Maybe the only surprise about the Russian government’s going after Tor is that it hasn’t clamped down already. Not content with television and radio, the Kremlin quickly increased its control of the Internet with laws targeting foreign social media outlets, popular Russian bloggersand was recently cited as the possible perpetrator of iOS malware launched against Russia’s European rivals.
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Singapore, Feb 5:
Canada-based Obsidian Strategics is in discussions with technology companies to establish a super-computer business network in Asian markets, including India.
There are discussions underway with suitable groups that have the capabilities and technologies, said Bill Halina, Chairman and Chief Executive Officer of Obsidian Strategics.
As our company begins to grow in markets such as India, China and Australia, we see opportunities to manufacture wherever our product is being used, Halina told PTI.
Obsidian, which manufacturers its hardware and software in the US and Canada, has super computer-based technology to move data faster than anyone else.
We work with contract manufacturers and want to make sure the quality of the manufacturing is to our satisfaction, Halina said.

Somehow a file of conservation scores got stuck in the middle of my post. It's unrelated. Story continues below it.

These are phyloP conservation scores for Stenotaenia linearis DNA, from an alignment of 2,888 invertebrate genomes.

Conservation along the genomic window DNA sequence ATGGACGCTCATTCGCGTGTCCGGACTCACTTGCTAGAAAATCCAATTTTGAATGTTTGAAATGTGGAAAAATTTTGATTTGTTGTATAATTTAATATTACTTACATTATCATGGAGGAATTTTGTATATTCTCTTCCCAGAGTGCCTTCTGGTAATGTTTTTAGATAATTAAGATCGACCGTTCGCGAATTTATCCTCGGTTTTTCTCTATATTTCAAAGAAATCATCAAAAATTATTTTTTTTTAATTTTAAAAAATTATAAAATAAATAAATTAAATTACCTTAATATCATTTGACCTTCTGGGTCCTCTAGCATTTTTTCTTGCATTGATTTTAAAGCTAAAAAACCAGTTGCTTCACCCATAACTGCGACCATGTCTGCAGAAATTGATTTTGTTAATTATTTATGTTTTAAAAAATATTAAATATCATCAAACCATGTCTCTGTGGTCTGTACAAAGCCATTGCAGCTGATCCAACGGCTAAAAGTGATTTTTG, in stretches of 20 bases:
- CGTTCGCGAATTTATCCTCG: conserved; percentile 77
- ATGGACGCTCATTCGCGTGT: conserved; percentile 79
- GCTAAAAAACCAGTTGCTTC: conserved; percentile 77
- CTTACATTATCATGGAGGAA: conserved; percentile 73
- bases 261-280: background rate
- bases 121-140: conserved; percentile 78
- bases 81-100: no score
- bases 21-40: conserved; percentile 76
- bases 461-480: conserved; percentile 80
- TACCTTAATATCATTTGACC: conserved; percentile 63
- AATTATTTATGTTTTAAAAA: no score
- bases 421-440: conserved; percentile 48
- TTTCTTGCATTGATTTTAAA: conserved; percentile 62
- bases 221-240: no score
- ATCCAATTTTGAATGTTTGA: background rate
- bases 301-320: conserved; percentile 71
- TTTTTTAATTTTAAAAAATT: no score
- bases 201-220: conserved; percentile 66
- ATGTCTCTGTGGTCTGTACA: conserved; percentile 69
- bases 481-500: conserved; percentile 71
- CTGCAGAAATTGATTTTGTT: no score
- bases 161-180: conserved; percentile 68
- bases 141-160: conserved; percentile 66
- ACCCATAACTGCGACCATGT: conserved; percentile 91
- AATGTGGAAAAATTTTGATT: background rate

We will help bring jobs to a jurisdiction with the local economy that is in place and helping them to grow, he stressed.
We are also in the early days of exploring other markets, added Dr David Southwell, the groups Chief Visionary Officer.
The company prefers joint venture-based partnerships for operating in multiple markets, said at the recently held technology conference, EmTech Singapore.
Obsidian used its supercomputer, infiniband technology, on a trial basis on Tata Communications Trans-Pacific Subsea Cable from the US to Australia late last year.
Security researchers found a strong connection between Regin and a keylogger used by the Five Eyes intelligence alliance
Keylogging malware that may have been used by the NSA shares signficant portions of code with a component of Regin, a sophisticated platform that has been used to spy on businesses, government institutions and private individuals for years.